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Iran Wants To Move Key Oil Export Terminal Out Of Persian Gulf

Strait of Hormuz 1

Iran plans to move its main oil export terminal from deep into the Persian Gulf to a terminal in the Gulf of Oman, AFP quoted Iranian President Hassan Rouhani as saying on Tuesday.

Moving the main oil export terminal from the Khark Island terminal to Bandar-e-Jask on the Gulf of Oman would result in Iranian oil tankers not having to pass through the critical chokepoint in the Gulf—the narrow Strait of Hormuz—which is being used for exports by both Iran and its rivals in the area, including Saudi Arabia.

Iranian oil export volumes are already being shifted from Khark Island in the Gulf to the terminal on the Gulf of Oman, and the move should be completed by the end of Rouhani’s term in office in 2021, the Iranian president said.

“This is very important for me, it is a very strategic issue for me. A major part of our oil sales must move from Khark to Jask,” AFP quoted Rouhani as saying in a televised speech.

The Strait of Hormuz is the world’s most important chokepoint, with an oil flow of 18.5 million bpd in 2016, the EIA estimates.

As the first round of U.S. sanctions on Iran kicked in last month and the second round of sanctions—including on Iranian oil exports—is set to snap back in early November, the Islamic Republic has recently stepped up rhetoric about controlling the most vital oil flow chokepoint in the world. U.S. Secretary of State Mike Pompeo rebuffed Iran’s claims, saying in a statement posted on Twitter: “The Islamic Republic of Iran does not control the Strait of Hormuz.”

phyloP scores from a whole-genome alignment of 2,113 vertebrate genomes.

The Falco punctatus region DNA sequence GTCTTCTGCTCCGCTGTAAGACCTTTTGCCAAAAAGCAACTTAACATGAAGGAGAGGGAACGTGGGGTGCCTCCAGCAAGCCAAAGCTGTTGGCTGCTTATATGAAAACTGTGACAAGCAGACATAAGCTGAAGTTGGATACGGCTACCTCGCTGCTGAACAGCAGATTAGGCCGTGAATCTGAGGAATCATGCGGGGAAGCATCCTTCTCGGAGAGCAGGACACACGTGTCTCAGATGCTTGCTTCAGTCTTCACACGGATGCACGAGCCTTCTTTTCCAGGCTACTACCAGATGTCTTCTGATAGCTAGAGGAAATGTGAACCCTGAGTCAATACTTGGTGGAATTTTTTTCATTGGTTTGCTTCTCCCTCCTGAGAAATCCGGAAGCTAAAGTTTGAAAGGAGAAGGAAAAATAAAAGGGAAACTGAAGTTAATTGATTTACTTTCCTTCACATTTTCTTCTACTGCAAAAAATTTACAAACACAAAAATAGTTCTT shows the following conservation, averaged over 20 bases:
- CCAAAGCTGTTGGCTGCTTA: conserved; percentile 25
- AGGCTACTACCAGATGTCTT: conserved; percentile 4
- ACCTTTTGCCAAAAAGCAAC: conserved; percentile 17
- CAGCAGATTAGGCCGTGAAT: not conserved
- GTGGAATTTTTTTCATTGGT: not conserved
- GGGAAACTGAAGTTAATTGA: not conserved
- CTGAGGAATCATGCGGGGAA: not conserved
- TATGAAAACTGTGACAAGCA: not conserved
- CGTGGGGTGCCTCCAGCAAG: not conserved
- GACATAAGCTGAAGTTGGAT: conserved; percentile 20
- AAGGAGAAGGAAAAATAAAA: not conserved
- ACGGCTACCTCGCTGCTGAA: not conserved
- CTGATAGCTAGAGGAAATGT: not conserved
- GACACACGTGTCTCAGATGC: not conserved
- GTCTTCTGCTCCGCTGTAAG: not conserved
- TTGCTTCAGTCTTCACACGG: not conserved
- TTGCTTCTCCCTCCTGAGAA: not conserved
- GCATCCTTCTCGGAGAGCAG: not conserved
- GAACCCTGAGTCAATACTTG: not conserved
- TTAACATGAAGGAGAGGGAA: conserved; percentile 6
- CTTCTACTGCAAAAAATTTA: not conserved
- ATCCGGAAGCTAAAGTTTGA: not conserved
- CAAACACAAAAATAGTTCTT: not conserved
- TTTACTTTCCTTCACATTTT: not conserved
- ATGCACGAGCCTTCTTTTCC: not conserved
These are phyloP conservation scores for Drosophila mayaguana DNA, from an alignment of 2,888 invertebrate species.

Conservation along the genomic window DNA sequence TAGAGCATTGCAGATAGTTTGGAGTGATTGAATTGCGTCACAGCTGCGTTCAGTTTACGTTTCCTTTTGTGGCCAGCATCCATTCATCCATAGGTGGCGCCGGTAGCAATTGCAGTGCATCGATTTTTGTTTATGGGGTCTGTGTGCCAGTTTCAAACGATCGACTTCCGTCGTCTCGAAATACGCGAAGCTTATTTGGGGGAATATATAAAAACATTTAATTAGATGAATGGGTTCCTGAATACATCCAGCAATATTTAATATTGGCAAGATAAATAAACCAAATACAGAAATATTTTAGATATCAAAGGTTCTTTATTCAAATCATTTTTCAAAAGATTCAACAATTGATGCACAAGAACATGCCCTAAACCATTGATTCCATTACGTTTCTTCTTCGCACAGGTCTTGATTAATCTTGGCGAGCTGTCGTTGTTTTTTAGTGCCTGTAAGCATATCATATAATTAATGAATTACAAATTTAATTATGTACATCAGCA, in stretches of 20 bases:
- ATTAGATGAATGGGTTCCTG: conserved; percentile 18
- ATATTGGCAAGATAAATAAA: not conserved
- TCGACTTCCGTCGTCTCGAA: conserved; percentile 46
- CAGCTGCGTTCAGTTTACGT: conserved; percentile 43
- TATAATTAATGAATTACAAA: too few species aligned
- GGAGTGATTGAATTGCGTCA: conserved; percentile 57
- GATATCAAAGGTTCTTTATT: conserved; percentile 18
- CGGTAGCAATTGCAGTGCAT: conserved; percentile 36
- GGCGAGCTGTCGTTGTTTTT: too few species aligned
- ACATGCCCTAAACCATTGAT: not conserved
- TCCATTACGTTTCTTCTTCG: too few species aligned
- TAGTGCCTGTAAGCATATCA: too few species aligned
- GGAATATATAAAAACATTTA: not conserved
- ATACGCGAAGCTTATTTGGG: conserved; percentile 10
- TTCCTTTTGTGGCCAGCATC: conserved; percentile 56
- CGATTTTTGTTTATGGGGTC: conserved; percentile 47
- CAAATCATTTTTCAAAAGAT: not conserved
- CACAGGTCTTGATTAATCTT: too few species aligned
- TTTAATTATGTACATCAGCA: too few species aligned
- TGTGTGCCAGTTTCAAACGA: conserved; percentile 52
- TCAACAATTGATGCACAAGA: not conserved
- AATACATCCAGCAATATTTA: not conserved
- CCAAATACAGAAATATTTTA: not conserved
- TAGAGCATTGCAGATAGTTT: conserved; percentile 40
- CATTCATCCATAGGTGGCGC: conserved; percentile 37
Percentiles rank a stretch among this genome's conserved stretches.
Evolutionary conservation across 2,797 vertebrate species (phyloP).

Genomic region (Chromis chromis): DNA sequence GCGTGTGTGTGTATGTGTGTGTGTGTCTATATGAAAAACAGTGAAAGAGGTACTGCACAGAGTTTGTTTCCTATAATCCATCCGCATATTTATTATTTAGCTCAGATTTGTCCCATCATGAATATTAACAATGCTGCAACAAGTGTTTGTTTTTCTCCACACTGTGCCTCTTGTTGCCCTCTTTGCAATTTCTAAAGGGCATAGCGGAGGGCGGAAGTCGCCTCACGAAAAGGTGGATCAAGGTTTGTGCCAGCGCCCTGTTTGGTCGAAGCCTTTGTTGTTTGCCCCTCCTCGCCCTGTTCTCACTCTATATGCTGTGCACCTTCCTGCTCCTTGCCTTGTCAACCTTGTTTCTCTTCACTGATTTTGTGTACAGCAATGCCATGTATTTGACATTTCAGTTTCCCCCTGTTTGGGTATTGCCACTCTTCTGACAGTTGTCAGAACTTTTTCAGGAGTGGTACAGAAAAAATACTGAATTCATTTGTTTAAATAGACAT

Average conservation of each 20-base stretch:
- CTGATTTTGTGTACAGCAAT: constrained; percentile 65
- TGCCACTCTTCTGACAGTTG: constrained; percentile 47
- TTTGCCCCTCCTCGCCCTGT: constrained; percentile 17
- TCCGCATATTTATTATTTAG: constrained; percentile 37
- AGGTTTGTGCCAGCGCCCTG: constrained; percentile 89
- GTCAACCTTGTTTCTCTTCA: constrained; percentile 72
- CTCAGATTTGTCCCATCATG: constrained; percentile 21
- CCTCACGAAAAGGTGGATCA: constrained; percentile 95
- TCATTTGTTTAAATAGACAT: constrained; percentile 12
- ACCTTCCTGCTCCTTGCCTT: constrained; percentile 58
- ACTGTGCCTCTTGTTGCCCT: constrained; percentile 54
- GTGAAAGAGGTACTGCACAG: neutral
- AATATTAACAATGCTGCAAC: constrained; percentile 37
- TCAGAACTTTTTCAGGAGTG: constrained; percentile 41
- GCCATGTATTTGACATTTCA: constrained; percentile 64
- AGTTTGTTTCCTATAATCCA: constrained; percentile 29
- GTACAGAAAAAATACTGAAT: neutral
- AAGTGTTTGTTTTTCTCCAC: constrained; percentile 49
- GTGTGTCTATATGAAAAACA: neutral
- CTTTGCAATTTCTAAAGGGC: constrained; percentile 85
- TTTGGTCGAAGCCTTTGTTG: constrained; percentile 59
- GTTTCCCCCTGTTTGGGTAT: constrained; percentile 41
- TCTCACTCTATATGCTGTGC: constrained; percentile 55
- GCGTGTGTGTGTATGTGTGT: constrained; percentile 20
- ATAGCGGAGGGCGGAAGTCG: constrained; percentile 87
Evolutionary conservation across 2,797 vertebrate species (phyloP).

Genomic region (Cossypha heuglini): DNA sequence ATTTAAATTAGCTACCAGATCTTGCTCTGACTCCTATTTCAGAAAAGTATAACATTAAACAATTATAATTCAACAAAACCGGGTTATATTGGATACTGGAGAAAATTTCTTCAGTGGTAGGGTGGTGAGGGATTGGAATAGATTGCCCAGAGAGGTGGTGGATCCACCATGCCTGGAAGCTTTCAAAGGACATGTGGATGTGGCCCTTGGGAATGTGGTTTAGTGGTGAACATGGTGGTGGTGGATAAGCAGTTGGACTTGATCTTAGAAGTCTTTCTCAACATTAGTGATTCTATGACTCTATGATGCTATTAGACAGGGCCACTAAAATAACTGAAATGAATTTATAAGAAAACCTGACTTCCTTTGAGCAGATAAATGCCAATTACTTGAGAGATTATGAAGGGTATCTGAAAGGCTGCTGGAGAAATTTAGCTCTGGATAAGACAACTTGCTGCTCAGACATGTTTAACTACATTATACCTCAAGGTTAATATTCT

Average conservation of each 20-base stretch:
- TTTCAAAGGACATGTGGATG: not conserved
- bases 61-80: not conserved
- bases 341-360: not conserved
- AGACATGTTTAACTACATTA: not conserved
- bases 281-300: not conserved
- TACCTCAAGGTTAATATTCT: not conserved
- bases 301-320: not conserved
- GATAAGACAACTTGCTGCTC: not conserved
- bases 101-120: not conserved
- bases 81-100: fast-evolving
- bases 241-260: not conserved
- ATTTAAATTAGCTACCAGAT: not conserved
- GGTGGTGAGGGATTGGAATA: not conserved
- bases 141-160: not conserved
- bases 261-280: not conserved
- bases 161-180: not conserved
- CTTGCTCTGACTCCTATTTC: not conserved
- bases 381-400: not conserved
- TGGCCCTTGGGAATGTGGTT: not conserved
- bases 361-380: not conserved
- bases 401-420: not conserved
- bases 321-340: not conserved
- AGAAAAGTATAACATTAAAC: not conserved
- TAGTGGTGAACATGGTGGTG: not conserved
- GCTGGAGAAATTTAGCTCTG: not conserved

Related: Oil Nears $80 Per Barrel

In other televised remarks today, Rouhani said that Iran would continue to export oil despite U.S. efforts to choke all of Tehran’s oil sales.

“We will continue by all means to both produce and export” oil, AP quoted Rouhani as saying on state television. “Oil is in the frontline of confrontation and resistance.”

According to some analysts briefed by Bloomberg, Iran may resort to various ways of reducing the impact of the U.S. sanctions on its oil exports, and those tactics include secret oil shipments without trackers on tankers, bartered trades, discounts, and extended credit periods on oil sales.

By Tsvetana Paraskova for Oilprice.com

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